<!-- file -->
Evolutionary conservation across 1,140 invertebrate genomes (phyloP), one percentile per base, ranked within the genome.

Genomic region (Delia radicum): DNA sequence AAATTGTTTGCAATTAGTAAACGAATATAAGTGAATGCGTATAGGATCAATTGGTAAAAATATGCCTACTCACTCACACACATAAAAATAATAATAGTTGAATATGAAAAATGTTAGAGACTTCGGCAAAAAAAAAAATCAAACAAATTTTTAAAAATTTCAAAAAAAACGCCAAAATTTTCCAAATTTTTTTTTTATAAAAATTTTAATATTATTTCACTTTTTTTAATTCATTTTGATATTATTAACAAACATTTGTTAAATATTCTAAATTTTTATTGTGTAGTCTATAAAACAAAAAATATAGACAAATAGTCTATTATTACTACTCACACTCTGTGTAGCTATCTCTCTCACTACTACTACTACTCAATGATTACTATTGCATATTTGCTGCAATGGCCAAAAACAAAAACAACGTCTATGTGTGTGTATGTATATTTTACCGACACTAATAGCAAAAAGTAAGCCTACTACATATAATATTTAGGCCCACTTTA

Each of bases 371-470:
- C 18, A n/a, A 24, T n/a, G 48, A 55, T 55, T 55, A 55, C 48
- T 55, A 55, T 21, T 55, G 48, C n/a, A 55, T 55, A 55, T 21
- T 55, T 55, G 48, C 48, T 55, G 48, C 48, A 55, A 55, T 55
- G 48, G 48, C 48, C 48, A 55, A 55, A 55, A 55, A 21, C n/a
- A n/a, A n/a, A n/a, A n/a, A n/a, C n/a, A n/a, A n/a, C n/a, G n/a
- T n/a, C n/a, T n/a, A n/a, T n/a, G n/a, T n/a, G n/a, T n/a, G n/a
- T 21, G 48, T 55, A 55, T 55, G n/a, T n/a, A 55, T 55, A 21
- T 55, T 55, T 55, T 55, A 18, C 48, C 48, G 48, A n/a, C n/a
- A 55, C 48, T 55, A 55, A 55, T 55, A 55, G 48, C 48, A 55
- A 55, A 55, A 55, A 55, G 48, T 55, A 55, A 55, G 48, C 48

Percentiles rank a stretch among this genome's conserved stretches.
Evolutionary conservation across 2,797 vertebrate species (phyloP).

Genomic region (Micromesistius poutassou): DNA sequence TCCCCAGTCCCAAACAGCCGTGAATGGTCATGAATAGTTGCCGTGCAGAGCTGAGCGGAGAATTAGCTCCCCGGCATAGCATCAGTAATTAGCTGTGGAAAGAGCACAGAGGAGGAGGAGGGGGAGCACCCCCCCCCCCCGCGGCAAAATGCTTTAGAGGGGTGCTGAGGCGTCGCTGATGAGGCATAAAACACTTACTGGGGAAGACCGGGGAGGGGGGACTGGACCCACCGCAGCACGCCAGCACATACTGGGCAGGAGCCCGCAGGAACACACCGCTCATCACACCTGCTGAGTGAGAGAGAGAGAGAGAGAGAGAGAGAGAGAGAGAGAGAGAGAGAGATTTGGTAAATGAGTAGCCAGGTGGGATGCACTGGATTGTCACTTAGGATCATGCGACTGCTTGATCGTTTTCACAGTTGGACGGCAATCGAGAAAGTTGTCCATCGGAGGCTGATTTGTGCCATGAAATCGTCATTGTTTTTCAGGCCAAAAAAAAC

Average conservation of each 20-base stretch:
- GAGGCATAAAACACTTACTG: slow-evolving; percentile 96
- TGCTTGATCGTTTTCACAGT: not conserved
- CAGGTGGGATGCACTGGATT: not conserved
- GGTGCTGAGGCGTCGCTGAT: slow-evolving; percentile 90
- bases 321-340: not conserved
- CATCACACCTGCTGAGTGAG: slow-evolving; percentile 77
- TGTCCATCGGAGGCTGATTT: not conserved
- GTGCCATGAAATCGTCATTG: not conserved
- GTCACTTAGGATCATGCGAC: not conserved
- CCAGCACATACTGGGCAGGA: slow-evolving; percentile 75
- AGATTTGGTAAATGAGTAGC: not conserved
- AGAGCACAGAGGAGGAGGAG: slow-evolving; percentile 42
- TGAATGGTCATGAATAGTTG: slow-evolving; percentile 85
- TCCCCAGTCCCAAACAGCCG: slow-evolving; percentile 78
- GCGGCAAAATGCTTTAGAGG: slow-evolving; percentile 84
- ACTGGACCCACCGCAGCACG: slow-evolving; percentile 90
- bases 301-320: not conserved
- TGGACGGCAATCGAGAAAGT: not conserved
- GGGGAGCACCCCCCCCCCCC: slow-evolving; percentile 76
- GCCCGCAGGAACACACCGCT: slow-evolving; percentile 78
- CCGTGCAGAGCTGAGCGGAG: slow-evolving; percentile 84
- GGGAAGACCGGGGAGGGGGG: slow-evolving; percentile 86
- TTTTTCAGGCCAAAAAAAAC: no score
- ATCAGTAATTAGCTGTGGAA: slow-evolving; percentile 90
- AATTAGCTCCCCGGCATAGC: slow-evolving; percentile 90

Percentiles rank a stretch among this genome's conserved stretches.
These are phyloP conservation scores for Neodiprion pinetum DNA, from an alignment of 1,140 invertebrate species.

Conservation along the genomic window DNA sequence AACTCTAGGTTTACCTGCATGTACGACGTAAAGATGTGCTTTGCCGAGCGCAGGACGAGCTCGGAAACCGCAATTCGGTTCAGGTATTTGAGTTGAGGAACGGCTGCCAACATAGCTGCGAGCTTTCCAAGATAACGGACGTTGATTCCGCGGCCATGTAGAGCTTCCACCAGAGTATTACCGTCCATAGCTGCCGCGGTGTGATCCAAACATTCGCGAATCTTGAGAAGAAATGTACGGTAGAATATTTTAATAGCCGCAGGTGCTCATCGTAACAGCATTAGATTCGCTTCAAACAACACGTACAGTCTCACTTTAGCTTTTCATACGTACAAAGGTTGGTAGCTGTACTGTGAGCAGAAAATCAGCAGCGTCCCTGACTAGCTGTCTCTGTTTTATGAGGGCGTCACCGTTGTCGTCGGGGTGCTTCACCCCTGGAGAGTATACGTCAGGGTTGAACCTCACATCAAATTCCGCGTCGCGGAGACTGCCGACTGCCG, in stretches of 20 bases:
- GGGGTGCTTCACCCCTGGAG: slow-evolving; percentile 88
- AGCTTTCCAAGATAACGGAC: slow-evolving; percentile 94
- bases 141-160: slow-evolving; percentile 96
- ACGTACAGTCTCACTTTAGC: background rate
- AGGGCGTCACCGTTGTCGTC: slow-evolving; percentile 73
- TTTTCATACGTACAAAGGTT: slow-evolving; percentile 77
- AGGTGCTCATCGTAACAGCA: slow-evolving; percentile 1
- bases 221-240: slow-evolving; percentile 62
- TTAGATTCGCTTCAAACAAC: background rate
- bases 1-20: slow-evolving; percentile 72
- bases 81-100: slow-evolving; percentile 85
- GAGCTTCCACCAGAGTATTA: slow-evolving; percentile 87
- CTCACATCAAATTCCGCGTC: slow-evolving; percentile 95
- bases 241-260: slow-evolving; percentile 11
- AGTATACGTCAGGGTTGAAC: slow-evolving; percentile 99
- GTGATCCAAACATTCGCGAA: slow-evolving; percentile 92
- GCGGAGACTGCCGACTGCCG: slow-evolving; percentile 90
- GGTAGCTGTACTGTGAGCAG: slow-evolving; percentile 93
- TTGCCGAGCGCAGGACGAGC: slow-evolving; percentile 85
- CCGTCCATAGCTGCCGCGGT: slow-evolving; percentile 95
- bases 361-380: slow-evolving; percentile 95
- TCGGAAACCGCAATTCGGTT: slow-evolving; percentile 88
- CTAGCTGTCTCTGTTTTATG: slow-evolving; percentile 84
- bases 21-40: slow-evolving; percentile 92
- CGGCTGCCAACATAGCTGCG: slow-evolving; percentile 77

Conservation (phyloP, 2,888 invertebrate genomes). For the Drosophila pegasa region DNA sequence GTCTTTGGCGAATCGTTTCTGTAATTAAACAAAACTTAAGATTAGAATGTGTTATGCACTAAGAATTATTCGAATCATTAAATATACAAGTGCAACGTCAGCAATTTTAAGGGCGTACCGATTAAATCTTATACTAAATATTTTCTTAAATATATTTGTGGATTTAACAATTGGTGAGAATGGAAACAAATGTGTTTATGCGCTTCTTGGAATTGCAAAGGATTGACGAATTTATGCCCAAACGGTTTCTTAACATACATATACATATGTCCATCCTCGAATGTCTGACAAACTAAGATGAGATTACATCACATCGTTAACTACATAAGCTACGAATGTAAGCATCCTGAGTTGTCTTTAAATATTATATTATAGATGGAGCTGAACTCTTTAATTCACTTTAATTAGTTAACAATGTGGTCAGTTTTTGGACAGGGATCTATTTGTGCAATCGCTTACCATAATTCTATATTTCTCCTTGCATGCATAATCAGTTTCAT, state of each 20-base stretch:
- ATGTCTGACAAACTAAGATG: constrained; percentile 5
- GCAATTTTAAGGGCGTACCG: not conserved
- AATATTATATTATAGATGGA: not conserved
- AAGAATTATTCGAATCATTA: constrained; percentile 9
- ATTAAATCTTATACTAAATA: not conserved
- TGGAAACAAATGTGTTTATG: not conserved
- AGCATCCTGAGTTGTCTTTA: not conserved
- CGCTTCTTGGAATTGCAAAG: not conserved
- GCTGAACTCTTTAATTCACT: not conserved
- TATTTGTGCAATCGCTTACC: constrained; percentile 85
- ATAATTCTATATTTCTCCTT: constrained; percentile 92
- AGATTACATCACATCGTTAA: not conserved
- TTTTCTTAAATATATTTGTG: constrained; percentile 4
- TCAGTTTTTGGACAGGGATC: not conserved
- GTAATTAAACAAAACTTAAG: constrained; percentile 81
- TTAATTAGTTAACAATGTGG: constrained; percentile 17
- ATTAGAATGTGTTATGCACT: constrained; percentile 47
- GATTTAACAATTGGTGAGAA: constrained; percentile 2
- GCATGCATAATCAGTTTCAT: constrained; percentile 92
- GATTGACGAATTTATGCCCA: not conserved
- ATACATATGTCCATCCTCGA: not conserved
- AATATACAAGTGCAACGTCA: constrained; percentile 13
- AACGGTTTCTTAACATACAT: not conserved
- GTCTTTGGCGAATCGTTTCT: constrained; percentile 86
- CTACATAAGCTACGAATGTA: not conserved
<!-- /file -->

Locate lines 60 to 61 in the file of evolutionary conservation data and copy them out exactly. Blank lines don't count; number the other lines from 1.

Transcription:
- AGTATACGTCAGGGTTGAAC: slow-evolving; percentile 99
- GTGATCCAAACATTCGCGAA: slow-evolving; percentile 92